Thoughts and prayers

I woke up in the early hours of October 2, 2017, with a knot in my stomach. There’s any number of things that can tie us up, but this one seemed immune to the usual remedies- a glass of water, a trip to the bathroom. Something just didn’t feel right.

When it all became too much (which didn’t take too long, let’s be honest), I grabbed my iPhone from its resting place on the headboard above my Ikea bed and hit the button to unlock it. Then I saw the notifications of tragedy. At that time I believe it was “at least 20” dead after a mass shooting at “a music festival” in Las Vegas. As someone who writes headlines for a living, I knew that “at least 20” could mean anything from 20 to 200 (the number would rise to 59 on Monday). Still, as a journalist and curious person I had to know more. So I clicked on the first eyewitness video embedded in the BBC post I was reading to see what kind of tragedy we were dealing with.

I’ve seen a lot in my relatively short time in the newsroom. Helicopter footage of pedestrian versus Metra train collisions. Shootings caught on surveillance cameras. Any number of tragedies committed by one human against another — often with the bonus of being attached to a less-then-courteous message on Facebook. It’s our job (and responsibility and duty) as journalists to take this raw, unfiltered tragedy, distill it down to the verifiable facts, and shape it into something that conveys both those facts and the event’s emotional truths.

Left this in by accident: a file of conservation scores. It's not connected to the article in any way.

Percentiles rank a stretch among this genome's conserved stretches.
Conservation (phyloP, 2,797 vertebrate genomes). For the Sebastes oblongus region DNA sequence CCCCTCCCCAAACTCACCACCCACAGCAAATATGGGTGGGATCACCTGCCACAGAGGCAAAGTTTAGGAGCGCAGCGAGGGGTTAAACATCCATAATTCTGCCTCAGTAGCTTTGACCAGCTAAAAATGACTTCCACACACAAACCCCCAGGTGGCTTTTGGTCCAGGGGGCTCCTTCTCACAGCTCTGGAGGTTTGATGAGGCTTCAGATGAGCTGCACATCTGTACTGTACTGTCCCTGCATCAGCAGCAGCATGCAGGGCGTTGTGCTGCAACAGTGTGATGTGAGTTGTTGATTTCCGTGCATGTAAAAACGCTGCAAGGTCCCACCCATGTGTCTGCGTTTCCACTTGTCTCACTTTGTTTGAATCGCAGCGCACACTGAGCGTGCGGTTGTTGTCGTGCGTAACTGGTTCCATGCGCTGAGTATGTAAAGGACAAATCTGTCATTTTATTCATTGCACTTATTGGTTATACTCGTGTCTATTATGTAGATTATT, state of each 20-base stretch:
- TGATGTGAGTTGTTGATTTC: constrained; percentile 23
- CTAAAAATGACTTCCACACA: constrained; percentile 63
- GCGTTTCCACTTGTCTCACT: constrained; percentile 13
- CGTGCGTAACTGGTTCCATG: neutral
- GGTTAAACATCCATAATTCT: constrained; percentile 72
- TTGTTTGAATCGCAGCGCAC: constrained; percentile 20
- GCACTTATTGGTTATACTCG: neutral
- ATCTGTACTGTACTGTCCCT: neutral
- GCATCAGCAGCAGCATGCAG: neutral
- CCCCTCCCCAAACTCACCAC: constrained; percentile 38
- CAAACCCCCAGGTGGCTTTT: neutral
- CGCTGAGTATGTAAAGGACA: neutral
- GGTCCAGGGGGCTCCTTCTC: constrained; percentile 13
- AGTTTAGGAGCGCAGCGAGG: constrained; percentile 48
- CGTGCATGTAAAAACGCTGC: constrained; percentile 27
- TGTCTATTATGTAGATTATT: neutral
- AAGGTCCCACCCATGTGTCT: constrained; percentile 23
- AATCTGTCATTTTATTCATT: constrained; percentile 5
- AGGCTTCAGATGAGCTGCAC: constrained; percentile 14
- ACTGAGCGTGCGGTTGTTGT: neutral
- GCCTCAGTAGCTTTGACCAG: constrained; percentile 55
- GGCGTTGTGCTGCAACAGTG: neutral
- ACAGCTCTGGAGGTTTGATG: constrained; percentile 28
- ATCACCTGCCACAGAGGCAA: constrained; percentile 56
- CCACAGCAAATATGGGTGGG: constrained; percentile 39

Still, the unrelenting rattle of gunfire I heard in the first videos out of Las Vegas is something I wasn’t prepared for. It sounded like a mechanical rattlesnake, where every rattling bead was a deadly strike seeking out an innocent target. It was sickening. I thought of every music festival and large-scale event I’ve been a part of. I cursed whoever made it possible for the shooter to get their hands on such weapons of mass devastation. I swore at whoever was listening. I read a book to calm my nerves, set it down, and counted my breaths until an uneasy sleep retook me.

Unlike many people, escaping into my work during the day wasn’t an option. Still, I think it’s easier for most to understand what it’s like inside a newsroom today than it may have been in the past. Everyone is sorting through misinformation and official information to try and determine what’s real. That’s especially true when a tragedy strikes in Las Vegas and you are based in Chicago — the information you receive is probably from statements streamed live, local affiliates, or carefully constructed press releases.

And there’s almost a script to how things unfold in America when a mass shooting takes place. The initial chaos of the attack. An estimate of the number of dead and wounded that will be revised up throughout the day. Eyewitness accounts about how “chaotic” the shooting was, as if any response to such an event could be organized in any way. Heartbreak. Loved ones lost. Earnest but under-informed reporters asking eyewitnesses to describe “the scene,” officials to update “the number” of dead and wounded, and police to outline “the investigation” as they determine whether any threat remains.

But even to people who deal with tragedy on a daily basis, this attack was something different. There are still more questions than answers. And it remains unclear whether the one thing many of us would most like to know is something we will likely never understand: why?